c) Requirement of Market Orientation

Domestic activities are only relevant in so far as they are market orientated. Market orientation definitely exists if the target company provides a service against payment on an existing market.

Despite the absence of monetization, an activity could conceivably still have market orientation in the following scenarios:

  • aa) A service is remunerated by means other than monetary payment, for example when a user “pays” by supplying data or by consuming advertising. This also applies, for example, when an app that is initially offered for free until it reaches a certain level of proliferation and a certain degree of popularity is then offered against payment or in the form of a paid premium version.

  • bb) The activity consists of R&D of (future) products or services. In these cases it is irrelevant whether turnover has already been generated or whether the product has been launched (see para. 79). Rather it is decisive whether the results of the R&D will be marketable:

  • In pharmaceutical research, for example, this applies to the planned acquisition of rights to substances that have started the third phase of clinical trials unless the parties can demonstrate that despite reaching Phase III the product is not close to being marketed.

  • In medical or medical engineering research, this may involve the acquisition of property rights (especially licenses), which may be required for the development of new diagnostic procedures, new imaging procedures, orthopedic aids or surgical instruments.

  • The same applies to plant protection, where the acquisition of rights to recently discovered molecules that are now in the product development stage (“development” as opposed to “discovery”) can be the basis for the establishment of a marketable domestic activity.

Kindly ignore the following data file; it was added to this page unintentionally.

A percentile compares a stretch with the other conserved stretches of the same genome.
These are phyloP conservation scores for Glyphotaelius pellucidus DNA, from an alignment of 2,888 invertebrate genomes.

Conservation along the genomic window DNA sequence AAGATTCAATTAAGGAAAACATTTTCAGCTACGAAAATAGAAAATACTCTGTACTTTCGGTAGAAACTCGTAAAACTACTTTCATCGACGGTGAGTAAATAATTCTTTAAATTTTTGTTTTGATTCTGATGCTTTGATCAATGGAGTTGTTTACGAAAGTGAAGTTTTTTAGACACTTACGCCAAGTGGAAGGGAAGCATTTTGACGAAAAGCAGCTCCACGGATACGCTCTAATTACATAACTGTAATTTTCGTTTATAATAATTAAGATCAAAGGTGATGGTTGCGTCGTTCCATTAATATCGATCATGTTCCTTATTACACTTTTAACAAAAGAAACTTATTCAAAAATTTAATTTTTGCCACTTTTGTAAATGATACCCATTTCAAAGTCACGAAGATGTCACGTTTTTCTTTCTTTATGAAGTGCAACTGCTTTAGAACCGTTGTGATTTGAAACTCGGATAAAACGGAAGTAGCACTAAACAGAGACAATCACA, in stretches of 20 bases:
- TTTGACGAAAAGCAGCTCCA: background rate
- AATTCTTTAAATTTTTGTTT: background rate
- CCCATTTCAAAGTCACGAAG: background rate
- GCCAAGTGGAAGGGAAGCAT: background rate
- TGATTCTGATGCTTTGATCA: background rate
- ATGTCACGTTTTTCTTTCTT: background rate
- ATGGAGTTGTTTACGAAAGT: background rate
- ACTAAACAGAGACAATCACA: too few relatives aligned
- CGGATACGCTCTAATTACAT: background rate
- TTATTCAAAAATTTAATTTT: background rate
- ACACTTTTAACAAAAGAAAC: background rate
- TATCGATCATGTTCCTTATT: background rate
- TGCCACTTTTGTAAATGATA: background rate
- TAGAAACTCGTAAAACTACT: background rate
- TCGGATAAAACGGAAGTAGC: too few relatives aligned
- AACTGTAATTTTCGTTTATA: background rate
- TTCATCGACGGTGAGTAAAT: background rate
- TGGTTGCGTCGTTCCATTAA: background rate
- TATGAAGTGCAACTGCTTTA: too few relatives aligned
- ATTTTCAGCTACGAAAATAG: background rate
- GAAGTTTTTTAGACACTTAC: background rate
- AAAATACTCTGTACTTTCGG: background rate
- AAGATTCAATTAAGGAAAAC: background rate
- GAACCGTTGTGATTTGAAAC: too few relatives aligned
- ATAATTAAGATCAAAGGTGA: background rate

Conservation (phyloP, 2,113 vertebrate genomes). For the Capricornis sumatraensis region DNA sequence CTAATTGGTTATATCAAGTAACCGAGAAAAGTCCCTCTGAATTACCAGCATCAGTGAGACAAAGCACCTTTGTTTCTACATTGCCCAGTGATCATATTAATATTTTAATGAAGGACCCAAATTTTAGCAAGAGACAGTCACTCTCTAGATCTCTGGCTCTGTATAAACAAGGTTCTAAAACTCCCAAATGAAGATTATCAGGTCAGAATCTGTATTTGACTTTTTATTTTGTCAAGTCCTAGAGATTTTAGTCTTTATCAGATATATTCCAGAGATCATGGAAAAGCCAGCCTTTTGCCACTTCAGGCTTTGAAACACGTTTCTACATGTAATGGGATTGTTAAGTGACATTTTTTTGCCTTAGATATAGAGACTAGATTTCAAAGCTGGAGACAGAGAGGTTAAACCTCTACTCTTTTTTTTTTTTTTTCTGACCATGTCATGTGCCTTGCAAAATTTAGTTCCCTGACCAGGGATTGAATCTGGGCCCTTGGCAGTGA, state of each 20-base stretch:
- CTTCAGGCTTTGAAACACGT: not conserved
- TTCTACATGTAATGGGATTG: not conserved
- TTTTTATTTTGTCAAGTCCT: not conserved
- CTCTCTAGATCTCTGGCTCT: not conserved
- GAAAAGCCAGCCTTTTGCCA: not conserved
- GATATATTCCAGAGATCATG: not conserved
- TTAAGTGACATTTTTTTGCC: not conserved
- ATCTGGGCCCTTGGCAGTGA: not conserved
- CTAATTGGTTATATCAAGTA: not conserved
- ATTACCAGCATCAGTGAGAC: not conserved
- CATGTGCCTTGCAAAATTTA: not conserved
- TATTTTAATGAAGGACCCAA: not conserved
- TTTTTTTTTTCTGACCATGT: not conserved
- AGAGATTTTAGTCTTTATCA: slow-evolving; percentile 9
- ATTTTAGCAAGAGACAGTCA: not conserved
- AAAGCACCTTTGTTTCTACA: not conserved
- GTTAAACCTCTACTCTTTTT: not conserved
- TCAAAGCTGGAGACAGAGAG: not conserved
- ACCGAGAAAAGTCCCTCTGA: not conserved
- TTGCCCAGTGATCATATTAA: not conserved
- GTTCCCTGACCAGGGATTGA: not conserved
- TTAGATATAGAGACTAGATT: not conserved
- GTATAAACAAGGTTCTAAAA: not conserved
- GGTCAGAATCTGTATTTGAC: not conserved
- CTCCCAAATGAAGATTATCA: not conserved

• A similar tiered assessment must be applied to research and development activities in other industries.

d) Significance of Domestic Activities

Already the language of the new transaction value threshold makes it clear that marginal activities in Germany are not sufficient to trigger a notification obligation. The Guidance Paper also makes it clear that the test relates to “current” domestic activities, therefore a purely future nexus alone is not sufficient.

The Guidance Paper refers to the legislator’s aim for the 9th amendment of the ARC to cover those cases that have thus far not been subject to merger control because the target company is not (yet) generating appreciable turnover but shows a high degree of economic and competitive potential, for example, because the target company’s product is not yet ready for market or because the buyer is interested in it for reasons other than potential turnover.

Treatment of traditional industries

Against this background, the FCO will find that there is no significant domestic effect if the target company generated a turnover below EUR 5 million in Germany and if this turnover adequately reflects its market position and competitive potential. This is likely to be the case if the company’s products generate significant turnover abroad but not in Germany, for instance, because the company has not (yet) established a sales structure in Germany. The catch-all element of the transaction value threshold does not apply in these cases and notification is not required (see para. 82).